By Matthew Podolsky, founder & managing attorney at Florida Law Advisers, P.A.

If you’re starting your own business, you’re probably pretty confident in the product or service you have to offer -- so confident, in fact, you may think you can skimp on marketing and rely on word of mouth to gain customers. But you really can’t: No matter how great your offering, you have to get your brand in front of as many eyes as possible if you’re going to thrive.

A large business might have a huge marketing budget with experienced, on-staff marketing experts to handle the work of spreading the word. If you’ve got a small business, though, and especially if you’re just starting out, your marketing budget might be lean. But don’t worry -- you can do a good amount of marketing, with a great return on investment, without breaking the bank.

Here are five ways to effectively market your business on the cheap. In some cases, all it takes is some time, research and a willingness to put yourself out there.

1. Email Marketing

Industry statistics say email marketing is one of the most effective strategies out there. Return on investment is high: $44 for every dollar spent, according to marketing provider Campaign Monitor’s 2016 report. That may be due to the fact that you’re marketing to current customers, who would logically be more likely to invest in your product or service since they already have at least once.

When customers and potential customers land at your website, ask for their email addresses so you can keep them up to date about your products, services, new offerings and promotions -- and make sure the emails are actually valuable. Educational information relevant to your industry is a nice bonus.

Consider sending the emails on Tuesday; Tuesday emails are opened most, following by Monday, followed by Wednesday, according to data compiled by CoSchedule.

2. SEO

Search engine optimization, or SEO, is critical no matter your line of work. At its most basic, it involves establishing keywords that get you into search results when potential customers go looking online for your product or service. The better your SEO practices, the better your position in the search results and the more visible you are to your customer base.

You can hire a company or contractor to handle SEO, or you can deal with it yourself. The latter option is obviously the less expensive one, and if you’re in the early stages of business, that might be the way to go. Just make sure you do your research and put the time in to get it right; a simple search for “SEO best practices” will turn up lots of DIY guides.

3. Social Media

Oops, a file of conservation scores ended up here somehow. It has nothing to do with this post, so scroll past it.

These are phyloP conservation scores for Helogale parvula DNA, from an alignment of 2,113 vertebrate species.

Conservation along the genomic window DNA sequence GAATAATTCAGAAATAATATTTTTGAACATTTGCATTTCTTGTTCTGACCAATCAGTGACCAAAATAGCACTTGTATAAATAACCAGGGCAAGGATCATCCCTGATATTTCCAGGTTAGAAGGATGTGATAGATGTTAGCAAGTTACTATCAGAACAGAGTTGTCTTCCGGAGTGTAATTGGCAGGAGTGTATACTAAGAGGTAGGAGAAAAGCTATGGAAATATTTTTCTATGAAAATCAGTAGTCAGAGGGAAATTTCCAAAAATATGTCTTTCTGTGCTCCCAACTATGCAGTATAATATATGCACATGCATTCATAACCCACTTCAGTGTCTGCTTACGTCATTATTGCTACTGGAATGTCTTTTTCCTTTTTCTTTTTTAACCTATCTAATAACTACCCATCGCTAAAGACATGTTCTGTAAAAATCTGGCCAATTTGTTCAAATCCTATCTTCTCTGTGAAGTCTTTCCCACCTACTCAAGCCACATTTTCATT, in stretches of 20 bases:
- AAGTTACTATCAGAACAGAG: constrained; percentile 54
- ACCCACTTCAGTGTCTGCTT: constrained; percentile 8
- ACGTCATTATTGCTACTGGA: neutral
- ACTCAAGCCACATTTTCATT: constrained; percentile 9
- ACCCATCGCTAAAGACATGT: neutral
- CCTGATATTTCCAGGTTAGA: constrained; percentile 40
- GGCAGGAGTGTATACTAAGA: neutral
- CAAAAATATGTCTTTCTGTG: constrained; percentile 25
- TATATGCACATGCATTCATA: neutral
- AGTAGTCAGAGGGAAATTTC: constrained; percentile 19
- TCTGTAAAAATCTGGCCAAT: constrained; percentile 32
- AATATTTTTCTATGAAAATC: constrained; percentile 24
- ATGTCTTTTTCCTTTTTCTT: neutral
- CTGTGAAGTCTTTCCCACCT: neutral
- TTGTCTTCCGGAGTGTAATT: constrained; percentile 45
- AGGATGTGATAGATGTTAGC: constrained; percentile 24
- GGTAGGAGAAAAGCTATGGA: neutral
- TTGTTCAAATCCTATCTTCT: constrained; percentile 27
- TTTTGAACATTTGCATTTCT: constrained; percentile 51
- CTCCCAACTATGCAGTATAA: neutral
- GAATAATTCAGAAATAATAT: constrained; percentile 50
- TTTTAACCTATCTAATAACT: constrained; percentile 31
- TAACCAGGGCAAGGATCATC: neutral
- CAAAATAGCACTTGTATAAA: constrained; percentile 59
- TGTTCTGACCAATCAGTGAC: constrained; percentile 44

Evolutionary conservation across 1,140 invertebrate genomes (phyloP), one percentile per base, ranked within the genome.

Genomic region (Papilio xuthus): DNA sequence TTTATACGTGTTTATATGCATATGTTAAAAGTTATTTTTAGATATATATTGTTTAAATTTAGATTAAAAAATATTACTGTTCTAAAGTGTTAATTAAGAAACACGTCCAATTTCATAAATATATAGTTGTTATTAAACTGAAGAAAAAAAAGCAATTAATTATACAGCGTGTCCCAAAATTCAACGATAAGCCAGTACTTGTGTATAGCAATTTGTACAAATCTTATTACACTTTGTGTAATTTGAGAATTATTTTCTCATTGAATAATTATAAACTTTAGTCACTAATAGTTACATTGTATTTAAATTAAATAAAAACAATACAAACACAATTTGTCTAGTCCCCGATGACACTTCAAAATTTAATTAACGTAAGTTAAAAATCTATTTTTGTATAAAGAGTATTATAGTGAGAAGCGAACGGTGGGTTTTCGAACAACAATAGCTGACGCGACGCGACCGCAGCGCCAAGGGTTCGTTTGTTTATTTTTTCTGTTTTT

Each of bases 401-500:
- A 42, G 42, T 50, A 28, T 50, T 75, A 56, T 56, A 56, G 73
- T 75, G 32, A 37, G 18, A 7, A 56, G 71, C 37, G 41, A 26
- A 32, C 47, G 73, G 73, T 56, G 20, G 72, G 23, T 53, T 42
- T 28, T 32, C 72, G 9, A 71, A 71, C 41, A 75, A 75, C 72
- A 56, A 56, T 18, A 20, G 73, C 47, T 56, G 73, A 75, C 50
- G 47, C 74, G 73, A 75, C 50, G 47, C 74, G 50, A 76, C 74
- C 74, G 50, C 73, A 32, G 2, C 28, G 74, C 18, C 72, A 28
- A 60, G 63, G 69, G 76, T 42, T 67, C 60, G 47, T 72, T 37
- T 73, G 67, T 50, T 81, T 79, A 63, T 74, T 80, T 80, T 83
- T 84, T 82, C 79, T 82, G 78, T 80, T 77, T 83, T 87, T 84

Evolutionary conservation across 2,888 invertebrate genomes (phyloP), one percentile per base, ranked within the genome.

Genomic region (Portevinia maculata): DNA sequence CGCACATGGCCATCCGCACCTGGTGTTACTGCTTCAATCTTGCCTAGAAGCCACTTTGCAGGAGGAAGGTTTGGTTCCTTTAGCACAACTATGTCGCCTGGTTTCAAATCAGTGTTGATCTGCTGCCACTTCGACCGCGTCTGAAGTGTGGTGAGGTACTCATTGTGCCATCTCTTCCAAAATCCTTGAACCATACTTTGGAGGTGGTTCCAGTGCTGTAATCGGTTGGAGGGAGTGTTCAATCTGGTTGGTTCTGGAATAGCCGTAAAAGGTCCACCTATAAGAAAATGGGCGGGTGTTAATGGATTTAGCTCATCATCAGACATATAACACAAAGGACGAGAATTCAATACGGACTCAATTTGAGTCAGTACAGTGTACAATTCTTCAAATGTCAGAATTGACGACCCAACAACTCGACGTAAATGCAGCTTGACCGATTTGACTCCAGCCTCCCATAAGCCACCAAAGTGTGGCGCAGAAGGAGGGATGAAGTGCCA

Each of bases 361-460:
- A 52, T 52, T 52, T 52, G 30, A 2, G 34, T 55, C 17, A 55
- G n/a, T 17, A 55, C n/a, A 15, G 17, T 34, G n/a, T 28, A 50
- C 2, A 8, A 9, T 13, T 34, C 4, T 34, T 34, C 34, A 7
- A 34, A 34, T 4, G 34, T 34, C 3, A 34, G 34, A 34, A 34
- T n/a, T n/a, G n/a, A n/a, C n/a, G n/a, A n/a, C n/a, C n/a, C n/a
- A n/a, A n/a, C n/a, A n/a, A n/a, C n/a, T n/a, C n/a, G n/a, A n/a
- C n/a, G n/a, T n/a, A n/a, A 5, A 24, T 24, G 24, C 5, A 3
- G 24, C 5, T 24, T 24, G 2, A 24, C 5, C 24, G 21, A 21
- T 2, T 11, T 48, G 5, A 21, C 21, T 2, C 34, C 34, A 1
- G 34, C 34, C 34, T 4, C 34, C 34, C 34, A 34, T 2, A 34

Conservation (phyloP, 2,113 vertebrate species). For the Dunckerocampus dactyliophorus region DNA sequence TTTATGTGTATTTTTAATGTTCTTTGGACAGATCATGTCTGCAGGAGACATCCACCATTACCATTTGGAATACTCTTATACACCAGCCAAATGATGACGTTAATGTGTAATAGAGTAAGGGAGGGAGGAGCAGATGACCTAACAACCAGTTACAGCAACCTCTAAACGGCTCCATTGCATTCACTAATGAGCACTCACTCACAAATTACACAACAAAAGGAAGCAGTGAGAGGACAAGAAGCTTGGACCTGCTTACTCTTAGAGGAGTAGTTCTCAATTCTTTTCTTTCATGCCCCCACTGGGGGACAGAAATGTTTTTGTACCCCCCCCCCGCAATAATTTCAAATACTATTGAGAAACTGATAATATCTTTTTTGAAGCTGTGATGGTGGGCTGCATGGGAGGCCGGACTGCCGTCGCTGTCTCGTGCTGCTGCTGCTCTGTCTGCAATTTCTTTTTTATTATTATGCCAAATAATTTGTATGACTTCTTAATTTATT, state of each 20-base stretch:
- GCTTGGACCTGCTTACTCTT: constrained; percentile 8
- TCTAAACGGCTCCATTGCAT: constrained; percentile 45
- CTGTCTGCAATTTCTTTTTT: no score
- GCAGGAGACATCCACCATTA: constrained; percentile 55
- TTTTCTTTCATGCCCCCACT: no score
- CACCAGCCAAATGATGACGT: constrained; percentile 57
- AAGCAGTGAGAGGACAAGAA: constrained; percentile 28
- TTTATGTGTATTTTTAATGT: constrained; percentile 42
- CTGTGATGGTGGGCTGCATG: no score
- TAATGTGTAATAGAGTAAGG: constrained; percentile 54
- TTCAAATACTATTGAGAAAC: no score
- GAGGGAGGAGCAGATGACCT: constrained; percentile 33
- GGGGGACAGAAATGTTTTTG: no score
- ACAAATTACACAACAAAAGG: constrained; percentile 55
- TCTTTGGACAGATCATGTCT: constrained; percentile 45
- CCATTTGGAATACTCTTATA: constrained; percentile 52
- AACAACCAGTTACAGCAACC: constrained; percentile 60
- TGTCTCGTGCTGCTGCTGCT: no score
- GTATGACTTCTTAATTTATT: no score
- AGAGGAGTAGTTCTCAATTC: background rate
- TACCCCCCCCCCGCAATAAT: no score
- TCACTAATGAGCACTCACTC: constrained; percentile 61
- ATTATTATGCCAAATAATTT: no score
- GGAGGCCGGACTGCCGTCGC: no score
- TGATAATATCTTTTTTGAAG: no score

Depending on your line of work, social media may or may not seem like a great fit, but there are different ways to market using that resource. If your business is hair design, photography or landscaping services, Instagram makes sense because you can show your services in a visual medium; if, like me, you provide legal services for a living, maybe not so much. Advertising on LinkedIn and/or Facebook, however, makes perfect sense for just about anybody. Take advantage of the targeted advertising services offered by social-media platforms. It makes it easy to make sure your ad appears where it’s likely to do the most good.

4. Coupons/Promotions

An oldie but a goodie: Who doesn’t love to buy-one-get-one-free? Offer discounts and extras in order to gain new customers and, perhaps more importantly, keep your current customers coming back for more. Again, traditional coupons and promotions may not work for your business, but you might be surprised. Think about what you can offer: Free consultations? Two-for-one deals? Reduced pricing for customers who refer their friends? Everybody loves a deal, so take advantage of the opportunity to drum up more sales.

5. Reciprocal Partnerships

Casual collaboration between businesses can do wonders, and it costs almost nothing. At my dentist’s office, I’ve seen stacks of cards for the massage studio next door, and I’ve seen patients take them. Ask businesses in your vicinity or in complementary industries if they’d like to join you in a reciprocal marketing relationship -- they display cards, coupons, flyers or links to your business, and you do the same for theirs. The cost is negligible, and the benefits can be huge.

These low-cost options are excellent ways to get your business and your message in front of as many eyes as possible. Beyond these options, though, think outside the box: What marketing methods can you implement that your competitors aren’t using?

Seek out opportunities to stand out: Give an expert speech at the local Optimist Club or community gathering, sponsor your kid’s lacrosse team, donate a product or service to fundraising auction or write articles for industry blogs or newsletters. Sometimes, the best low-cost marketing techniques are the ones no one else is using.

Matthew Podolsky is the founder & managing attorney at Florida Law Advisers, P.A.